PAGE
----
I have a file with an xz extension, ubuntu-19.10-preinstalled-server-arm64+raspi3.img.xz. How do you get the .img out of it?

My goal is to flash the file on an SD card. I want to use www.etcher.io I finally got it to work, but etcher will only handle .iso and .img files.

  • Related, if not a duplicate: askubuntu.com/q/92328/249734 , but any number of "decompress and pipe through dd" references will cover well enough. – mckenzm Dec 4 '19 at 17:52

As far I can see on my Ubuntu 16.04 LTS system - the GNOME Disks utility allow to restore disk image in GUI way:

  1. Select target drive.
  2. Click on hamburger button, and then select Restore Disk Image

    GNOME Disks

  3. Then it will ask the path of image file:

    Select Disk Image to restore

    here you can select any of *.img, *.img.xz (sic!) and *.iso formats.

  4. Double check that destination is correct and then hit Start Restoring... button on opened window.

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  • 7
    Why the sic? Is this because .img.xz is really a compressed disk image and not a "disk image"? In reality it looks like you don't know that .xz is a thing and you are pointing out that .gz is written typographically wrong... – Giacomo Alzetta Dec 3 '19 at 13:13

xz is a compression format like zip or gz. To be able to decompress it from the command line you need to install xz-utils:

$ sudo apt-get install xz-utils

and then use this command to decompress your file:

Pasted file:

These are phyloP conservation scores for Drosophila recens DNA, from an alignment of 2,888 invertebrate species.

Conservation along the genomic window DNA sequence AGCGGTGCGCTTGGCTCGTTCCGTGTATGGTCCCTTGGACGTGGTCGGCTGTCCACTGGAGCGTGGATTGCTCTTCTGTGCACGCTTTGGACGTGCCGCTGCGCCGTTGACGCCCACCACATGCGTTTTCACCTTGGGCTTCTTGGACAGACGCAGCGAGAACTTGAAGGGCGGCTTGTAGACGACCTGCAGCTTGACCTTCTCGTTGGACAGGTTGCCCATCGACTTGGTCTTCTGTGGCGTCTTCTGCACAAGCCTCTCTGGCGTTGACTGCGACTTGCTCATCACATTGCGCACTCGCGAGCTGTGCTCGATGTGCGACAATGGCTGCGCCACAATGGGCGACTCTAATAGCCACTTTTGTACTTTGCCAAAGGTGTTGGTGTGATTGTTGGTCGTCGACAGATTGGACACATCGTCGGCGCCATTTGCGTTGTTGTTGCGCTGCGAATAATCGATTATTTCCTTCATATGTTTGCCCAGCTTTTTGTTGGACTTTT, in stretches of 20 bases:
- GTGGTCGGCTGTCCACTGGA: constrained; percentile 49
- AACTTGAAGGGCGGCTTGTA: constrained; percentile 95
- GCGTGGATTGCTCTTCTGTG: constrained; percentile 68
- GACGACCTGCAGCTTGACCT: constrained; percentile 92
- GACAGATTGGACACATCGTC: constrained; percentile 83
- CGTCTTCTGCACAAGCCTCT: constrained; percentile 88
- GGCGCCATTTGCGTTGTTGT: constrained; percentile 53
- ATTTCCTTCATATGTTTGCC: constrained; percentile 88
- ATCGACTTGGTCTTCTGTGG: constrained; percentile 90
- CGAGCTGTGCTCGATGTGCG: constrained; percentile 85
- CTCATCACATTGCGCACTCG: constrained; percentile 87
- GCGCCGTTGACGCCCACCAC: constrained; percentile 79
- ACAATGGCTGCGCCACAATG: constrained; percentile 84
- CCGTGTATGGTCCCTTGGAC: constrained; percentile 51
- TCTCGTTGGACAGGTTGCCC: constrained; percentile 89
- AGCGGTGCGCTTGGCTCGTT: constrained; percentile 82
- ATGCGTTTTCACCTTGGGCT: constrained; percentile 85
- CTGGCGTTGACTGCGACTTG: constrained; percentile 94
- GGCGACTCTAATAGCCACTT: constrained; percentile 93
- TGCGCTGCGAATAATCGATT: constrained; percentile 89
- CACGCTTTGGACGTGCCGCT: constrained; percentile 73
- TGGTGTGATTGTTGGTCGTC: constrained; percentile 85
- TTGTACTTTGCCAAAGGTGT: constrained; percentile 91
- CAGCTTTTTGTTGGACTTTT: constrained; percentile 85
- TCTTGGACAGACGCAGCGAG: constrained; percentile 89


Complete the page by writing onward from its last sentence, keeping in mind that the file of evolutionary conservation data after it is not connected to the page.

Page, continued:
$ unxz ubuntu-19.10-preinstalled-server-arm64+raspi3.img.xz

If you are under windows you can use 7zip

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  • 1
    Are there currently supported Ubuntu releases on which xz-utils is not installed by default? – Eliah Kagan Dec 2 '19 at 15:54
  • 6
    you can use 7zip in linux as well. – rtaft Dec 2 '19 at 15:54
  • 1
    If you want to keep the compressed file use the option -k – rubo77 Dec 3 '19 at 6:54
  • @EliahKagan it seems to me that xz-utils is not pre-installed on Ubuntu server. – Benoît Dec 18 '19 at 8:02

Decompressing .xz files in general

ubuntu-19.10-preinstalled-server-arm64+raspi3.img.xz is the result of compressing a single file, ubuntu-19.10-preinstalled-server-arm64+raspi3.img, with xz. You can uncompress it with:

unxz ubuntu-19.10-preinstalled-server-arm64+raspi3.img.xz

That will extract ubuntu-19.10-preinstalled-server-arm64+raspi3.img and, assuming it succeeds, delete ubuntu-19.10-preinstalled-server-arm64+raspi3.img.xz. If you want to keep that original .xz file, you can pass the -k/--keep option:

unxz -k ubuntu-19.10-preinstalled-server-arm64+raspi3.img.xz

Note that this is different from what you would usually do for a .tar.xz file, since tar supports decompressing and extraction through a single command. In the case of a .xz file (unless the file is very misleadingly named), only decompression is needed.

Flashing the preinstalled Ubuntu Server image in particular